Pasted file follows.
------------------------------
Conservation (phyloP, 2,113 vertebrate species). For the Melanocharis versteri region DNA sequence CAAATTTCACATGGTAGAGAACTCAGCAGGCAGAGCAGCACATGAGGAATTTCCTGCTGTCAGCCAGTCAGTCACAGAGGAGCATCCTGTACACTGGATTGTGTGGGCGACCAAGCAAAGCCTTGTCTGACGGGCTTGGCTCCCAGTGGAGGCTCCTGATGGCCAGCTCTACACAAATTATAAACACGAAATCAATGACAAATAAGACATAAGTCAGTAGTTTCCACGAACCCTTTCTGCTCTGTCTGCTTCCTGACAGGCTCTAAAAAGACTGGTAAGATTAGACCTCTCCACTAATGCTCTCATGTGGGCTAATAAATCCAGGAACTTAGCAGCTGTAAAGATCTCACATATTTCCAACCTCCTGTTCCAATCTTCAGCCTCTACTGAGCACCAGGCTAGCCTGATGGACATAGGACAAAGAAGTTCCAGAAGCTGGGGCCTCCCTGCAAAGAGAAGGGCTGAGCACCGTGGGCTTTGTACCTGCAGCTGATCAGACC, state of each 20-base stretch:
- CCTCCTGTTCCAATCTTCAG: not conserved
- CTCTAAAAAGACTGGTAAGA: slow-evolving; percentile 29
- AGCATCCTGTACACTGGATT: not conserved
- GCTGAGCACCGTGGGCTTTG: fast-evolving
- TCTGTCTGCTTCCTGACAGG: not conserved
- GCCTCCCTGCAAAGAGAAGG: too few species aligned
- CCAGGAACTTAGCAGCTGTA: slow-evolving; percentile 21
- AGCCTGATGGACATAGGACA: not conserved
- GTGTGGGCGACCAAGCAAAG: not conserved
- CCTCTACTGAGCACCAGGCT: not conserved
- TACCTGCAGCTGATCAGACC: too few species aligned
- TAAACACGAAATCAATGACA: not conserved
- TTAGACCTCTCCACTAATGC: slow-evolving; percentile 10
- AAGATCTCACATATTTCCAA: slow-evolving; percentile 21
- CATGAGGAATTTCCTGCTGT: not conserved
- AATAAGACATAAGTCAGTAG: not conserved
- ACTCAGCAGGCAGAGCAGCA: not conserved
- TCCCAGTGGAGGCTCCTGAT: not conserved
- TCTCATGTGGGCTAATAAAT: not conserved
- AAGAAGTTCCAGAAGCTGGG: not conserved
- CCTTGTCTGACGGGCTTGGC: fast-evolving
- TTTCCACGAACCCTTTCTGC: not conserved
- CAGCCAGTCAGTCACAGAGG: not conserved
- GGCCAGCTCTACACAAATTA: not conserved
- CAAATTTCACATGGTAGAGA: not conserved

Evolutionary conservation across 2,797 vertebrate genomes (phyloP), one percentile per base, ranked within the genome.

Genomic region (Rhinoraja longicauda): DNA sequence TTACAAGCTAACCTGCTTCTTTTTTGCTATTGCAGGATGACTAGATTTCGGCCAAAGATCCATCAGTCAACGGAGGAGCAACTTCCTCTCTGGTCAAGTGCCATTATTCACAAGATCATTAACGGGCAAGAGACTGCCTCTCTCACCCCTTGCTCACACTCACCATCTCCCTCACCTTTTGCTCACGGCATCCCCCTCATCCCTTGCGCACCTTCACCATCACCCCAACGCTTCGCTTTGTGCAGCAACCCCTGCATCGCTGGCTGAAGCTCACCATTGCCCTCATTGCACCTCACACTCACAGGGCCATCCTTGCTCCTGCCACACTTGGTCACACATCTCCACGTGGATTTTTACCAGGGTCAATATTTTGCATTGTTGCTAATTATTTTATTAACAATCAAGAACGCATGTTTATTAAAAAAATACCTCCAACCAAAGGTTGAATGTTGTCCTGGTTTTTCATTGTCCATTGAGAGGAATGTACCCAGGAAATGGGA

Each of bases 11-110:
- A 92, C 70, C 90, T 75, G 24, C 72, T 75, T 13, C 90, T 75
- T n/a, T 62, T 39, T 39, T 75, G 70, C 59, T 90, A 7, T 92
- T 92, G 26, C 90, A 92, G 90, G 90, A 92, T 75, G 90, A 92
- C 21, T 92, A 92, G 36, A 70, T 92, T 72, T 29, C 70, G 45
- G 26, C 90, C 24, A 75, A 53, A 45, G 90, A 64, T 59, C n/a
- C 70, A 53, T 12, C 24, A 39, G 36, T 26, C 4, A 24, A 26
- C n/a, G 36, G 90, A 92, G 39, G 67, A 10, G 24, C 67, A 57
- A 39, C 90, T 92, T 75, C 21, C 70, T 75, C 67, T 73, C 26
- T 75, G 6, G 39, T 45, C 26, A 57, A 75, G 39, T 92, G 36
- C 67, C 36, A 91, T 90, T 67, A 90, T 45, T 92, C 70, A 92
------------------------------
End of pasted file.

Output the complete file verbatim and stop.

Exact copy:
Conservation (phyloP, 2,113 vertebrate species). For the Melanocharis versteri region DNA sequence CAAATTTCACATGGTAGAGAACTCAGCAGGCAGAGCAGCACATGAGGAATTTCCTGCTGTCAGCCAGTCAGTCACAGAGGAGCATCCTGTACACTGGATTGTGTGGGCGACCAAGCAAAGCCTTGTCTGACGGGCTTGGCTCCCAGTGGAGGCTCCTGATGGCCAGCTCTACACAAATTATAAACACGAAATCAATGACAAATAAGACATAAGTCAGTAGTTTCCACGAACCCTTTCTGCTCTGTCTGCTTCCTGACAGGCTCTAAAAAGACTGGTAAGATTAGACCTCTCCACTAATGCTCTCATGTGGGCTAATAAATCCAGGAACTTAGCAGCTGTAAAGATCTCACATATTTCCAACCTCCTGTTCCAATCTTCAGCCTCTACTGAGCACCAGGCTAGCCTGATGGACATAGGACAAAGAAGTTCCAGAAGCTGGGGCCTCCCTGCAAAGAGAAGGGCTGAGCACCGTGGGCTTTGTACCTGCAGCTGATCAGACC, state of each 20-base stretch:
- CCTCCTGTTCCAATCTTCAG: not conserved
- CTCTAAAAAGACTGGTAAGA: slow-evolving; percentile 29
- AGCATCCTGTACACTGGATT: not conserved
- GCTGAGCACCGTGGGCTTTG: fast-evolving
- TCTGTCTGCTTCCTGACAGG: not conserved
- GCCTCCCTGCAAAGAGAAGG: too few species aligned
- CCAGGAACTTAGCAGCTGTA: slow-evolving; percentile 21
- AGCCTGATGGACATAGGACA: not conserved
- GTGTGGGCGACCAAGCAAAG: not conserved
- CCTCTACTGAGCACCAGGCT: not conserved
- TACCTGCAGCTGATCAGACC: too few species aligned
- TAAACACGAAATCAATGACA: not conserved
- TTAGACCTCTCCACTAATGC: slow-evolving; percentile 10
- AAGATCTCACATATTTCCAA: slow-evolving; percentile 21
- CATGAGGAATTTCCTGCTGT: not conserved
- AATAAGACATAAGTCAGTAG: not conserved
- ACTCAGCAGGCAGAGCAGCA: not conserved
- TCCCAGTGGAGGCTCCTGAT: not conserved
- TCTCATGTGGGCTAATAAAT: not conserved
- AAGAAGTTCCAGAAGCTGGG: not conserved
- CCTTGTCTGACGGGCTTGGC: fast-evolving
- TTTCCACGAACCCTTTCTGC: not conserved
- CAGCCAGTCAGTCACAGAGG: not conserved
- GGCCAGCTCTACACAAATTA: not conserved
- CAAATTTCACATGGTAGAGA: not conserved

Evolutionary conservation across 2,797 vertebrate genomes (phyloP), one percentile per base, ranked within the genome.

Genomic region (Rhinoraja longicauda): DNA sequence TTACAAGCTAACCTGCTTCTTTTTTGCTATTGCAGGATGACTAGATTTCGGCCAAAGATCCATCAGTCAACGGAGGAGCAACTTCCTCTCTGGTCAAGTGCCATTATTCACAAGATCATTAACGGGCAAGAGACTGCCTCTCTCACCCCTTGCTCACACTCACCATCTCCCTCACCTTTTGCTCACGGCATCCCCCTCATCCCTTGCGCACCTTCACCATCACCCCAACGCTTCGCTTTGTGCAGCAACCCCTGCATCGCTGGCTGAAGCTCACCATTGCCCTCATTGCACCTCACACTCACAGGGCCATCCTTGCTCCTGCCACACTTGGTCACACATCTCCACGTGGATTTTTACCAGGGTCAATATTTTGCATTGTTGCTAATTATTTTATTAACAATCAAGAACGCATGTTTATTAAAAAAATACCTCCAACCAAAGGTTGAATGTTGTCCTGGTTTTTCATTGTCCATTGAGAGGAATGTACCCAGGAAATGGGA

Each of bases 11-110:
- A 92, C 70, C 90, T 75, G 24, C 72, T 75, T 13, C 90, T 75
- T n/a, T 62, T 39, T 39, T 75, G 70, C 59, T 90, A 7, T 92
- T 92, G 26, C 90, A 92, G 90, G 90, A 92, T 75, G 90, A 92
- C 21, T 92, A 92, G 36, A 70, T 92, T 72, T 29, C 70, G 45
- G 26, C 90, C 24, A 75, A 53, A 45, G 90, A 64, T 59, C n/a
- C 70, A 53, T 12, C 24, A 39, G 36, T 26, C 4, A 24, A 26
- C n/a, G 36, G 90, A 92, G 39, G 67, A 10, G 24, C 67, A 57
- A 39, C 90, T 92, T 75, C 21, C 70, T 75, C 67, T 73, C 26
- T 75, G 6, G 39, T 45, C 26, A 57, A 75, G 39, T 92, G 36
- C 67, C 36, A 91, T 90, T 67, A 90, T 45, T 92, C 70, A 92